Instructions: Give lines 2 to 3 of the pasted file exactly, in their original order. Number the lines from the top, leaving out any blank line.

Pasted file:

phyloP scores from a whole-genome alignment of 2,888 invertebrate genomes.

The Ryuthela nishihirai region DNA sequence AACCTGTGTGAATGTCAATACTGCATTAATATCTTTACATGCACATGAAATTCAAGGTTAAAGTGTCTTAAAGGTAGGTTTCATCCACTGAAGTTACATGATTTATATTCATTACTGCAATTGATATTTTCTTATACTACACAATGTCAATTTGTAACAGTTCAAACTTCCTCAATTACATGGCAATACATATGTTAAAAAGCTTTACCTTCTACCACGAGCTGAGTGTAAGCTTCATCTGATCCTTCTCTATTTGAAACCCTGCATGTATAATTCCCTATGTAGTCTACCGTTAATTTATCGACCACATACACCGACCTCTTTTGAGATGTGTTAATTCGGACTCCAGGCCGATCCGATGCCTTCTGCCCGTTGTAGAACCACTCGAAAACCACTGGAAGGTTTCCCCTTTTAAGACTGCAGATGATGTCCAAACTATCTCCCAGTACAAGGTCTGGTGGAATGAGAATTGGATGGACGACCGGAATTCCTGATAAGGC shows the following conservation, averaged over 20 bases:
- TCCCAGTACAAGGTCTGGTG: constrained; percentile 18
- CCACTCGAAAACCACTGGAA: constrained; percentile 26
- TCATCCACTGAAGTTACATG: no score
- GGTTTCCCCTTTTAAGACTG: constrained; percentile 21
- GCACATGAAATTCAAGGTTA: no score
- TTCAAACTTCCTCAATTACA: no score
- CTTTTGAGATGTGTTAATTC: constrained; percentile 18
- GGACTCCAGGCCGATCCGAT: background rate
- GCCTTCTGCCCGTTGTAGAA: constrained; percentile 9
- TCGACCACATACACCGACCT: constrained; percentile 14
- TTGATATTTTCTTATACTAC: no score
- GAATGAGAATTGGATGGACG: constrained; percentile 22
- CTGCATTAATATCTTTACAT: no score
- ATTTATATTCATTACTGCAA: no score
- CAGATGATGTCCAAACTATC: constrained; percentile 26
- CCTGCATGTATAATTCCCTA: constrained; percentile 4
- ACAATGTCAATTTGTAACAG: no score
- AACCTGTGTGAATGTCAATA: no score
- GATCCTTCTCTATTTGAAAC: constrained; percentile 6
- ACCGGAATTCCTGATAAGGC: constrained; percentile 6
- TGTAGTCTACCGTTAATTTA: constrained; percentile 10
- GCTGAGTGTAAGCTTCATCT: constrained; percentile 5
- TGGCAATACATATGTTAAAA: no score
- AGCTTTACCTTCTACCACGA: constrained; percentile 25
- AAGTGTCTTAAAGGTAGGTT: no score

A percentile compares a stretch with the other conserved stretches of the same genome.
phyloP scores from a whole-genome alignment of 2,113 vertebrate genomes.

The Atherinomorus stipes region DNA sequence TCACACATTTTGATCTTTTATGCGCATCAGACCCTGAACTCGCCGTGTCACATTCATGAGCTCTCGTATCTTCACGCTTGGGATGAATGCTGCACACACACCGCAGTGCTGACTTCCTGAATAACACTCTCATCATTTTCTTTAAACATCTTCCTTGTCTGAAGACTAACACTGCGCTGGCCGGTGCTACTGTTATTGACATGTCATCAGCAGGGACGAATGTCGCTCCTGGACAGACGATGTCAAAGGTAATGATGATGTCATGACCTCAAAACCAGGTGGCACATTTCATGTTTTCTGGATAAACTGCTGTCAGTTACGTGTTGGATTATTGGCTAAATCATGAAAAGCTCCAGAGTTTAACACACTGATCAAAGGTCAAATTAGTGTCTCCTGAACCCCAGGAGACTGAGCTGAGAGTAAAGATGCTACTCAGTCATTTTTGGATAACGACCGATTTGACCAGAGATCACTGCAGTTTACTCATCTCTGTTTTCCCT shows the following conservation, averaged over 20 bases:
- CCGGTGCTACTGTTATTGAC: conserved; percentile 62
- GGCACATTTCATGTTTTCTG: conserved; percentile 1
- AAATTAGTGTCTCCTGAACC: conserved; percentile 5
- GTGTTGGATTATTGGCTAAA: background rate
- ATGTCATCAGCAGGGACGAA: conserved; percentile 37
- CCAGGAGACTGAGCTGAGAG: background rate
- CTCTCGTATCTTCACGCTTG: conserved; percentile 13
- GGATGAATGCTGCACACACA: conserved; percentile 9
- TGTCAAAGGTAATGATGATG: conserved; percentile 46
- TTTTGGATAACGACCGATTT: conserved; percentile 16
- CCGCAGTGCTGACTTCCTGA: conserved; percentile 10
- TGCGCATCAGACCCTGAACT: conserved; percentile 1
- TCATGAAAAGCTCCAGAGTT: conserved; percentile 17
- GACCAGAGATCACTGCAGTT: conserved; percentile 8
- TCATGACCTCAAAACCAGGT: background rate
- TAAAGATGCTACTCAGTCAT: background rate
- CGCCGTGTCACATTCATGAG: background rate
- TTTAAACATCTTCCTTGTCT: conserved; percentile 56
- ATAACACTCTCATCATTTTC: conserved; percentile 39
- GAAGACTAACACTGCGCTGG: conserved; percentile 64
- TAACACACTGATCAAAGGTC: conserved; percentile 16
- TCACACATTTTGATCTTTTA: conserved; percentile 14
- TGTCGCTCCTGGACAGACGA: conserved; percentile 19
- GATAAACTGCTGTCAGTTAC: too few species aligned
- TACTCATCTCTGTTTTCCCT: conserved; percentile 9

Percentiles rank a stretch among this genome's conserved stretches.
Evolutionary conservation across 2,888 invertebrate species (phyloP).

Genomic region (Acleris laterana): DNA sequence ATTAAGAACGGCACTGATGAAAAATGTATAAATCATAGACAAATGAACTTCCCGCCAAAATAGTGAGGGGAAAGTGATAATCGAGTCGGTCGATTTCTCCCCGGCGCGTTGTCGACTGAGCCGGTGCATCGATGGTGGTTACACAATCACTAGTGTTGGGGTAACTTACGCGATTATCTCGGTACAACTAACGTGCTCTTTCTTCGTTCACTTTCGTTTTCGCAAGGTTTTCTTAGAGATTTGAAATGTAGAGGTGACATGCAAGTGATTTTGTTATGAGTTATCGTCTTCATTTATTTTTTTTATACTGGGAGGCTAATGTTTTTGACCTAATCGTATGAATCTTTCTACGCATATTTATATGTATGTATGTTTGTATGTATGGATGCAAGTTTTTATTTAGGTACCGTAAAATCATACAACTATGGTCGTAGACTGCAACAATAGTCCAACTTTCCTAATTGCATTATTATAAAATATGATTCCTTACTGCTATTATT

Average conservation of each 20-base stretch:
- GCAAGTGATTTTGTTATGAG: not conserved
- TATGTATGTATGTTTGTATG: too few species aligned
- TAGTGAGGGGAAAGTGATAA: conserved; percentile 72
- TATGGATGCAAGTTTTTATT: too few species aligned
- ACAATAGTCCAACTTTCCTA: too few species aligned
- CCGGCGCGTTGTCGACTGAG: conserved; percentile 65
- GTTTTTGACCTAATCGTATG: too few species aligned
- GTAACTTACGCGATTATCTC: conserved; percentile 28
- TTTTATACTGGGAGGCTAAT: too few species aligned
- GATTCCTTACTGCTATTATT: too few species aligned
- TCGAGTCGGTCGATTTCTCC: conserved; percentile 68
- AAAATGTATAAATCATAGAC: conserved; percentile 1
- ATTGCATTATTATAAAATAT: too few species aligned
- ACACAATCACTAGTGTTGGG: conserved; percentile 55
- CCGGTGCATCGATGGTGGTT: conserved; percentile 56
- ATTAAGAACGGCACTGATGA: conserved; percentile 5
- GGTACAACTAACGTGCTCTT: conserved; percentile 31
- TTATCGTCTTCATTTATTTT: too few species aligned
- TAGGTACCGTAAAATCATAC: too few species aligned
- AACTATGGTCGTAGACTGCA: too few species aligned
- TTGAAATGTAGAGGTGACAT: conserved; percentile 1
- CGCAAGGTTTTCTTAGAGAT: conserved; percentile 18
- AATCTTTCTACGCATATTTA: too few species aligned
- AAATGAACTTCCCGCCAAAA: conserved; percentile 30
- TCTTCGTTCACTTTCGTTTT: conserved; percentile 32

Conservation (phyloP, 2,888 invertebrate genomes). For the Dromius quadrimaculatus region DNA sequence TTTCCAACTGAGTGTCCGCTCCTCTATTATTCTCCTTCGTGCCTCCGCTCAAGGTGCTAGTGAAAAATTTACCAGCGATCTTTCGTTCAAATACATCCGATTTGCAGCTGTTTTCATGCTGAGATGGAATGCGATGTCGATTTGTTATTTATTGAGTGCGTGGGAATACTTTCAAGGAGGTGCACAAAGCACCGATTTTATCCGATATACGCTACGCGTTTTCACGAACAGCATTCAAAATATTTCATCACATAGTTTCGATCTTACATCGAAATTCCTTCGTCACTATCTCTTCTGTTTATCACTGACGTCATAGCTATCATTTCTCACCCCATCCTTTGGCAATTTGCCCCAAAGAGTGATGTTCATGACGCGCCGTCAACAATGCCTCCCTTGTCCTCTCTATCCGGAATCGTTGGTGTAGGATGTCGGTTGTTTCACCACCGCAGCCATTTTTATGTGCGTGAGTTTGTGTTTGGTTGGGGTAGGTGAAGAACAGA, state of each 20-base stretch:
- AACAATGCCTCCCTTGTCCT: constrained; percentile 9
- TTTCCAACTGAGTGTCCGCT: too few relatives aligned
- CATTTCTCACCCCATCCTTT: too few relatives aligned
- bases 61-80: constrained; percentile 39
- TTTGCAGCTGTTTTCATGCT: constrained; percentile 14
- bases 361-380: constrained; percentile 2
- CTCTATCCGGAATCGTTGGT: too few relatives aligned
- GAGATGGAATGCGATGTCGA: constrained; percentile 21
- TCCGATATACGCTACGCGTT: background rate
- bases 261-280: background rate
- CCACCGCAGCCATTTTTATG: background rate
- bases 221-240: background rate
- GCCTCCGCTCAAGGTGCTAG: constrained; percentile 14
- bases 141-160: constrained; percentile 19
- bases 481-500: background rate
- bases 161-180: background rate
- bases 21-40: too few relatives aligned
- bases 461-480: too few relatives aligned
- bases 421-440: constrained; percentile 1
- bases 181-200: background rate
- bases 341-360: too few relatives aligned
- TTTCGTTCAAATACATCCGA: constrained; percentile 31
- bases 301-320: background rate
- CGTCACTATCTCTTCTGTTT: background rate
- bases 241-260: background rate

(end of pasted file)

The Ryuthela nishihirai region DNA sequence AACCTGTGTGAATGTCAATACTGCATTAATATCTTTACATGCACATGAAATTCAAGGTTAAAGTGTCTTAAAGGTAGGTTTCATCCACTGAAGTTACATGATTTATATTCATTACTGCAATTGATATTTTCTTATACTACACAATGTCAATTTGTAACAGTTCAAACTTCCTCAATTACATGGCAATACATATGTTAAAAAGCTTTACCTTCTACCACGAGCTGAGTGTAAGCTTCATCTGATCCTTCTCTATTTGAAACCCTGCATGTATAATTCCCTATGTAGTCTACCGTTAATTTATCGACCACATACACCGACCTCTTTTGAGATGTGTTAATTCGGACTCCAGGCCGATCCGATGCCTTCTGCCCGTTGTAGAACCACTCGAAAACCACTGGAAGGTTTCCCCTTTTAAGACTGCAGATGATGTCCAAACTATCTCCCAGTACAAGGTCTGGTGGAATGAGAATTGGATGGACGACCGGAATTCCTGATAAGGC shows the following conservation, averaged over 20 bases:
- TCCCAGTACAAGGTCTGGTG: constrained; percentile 18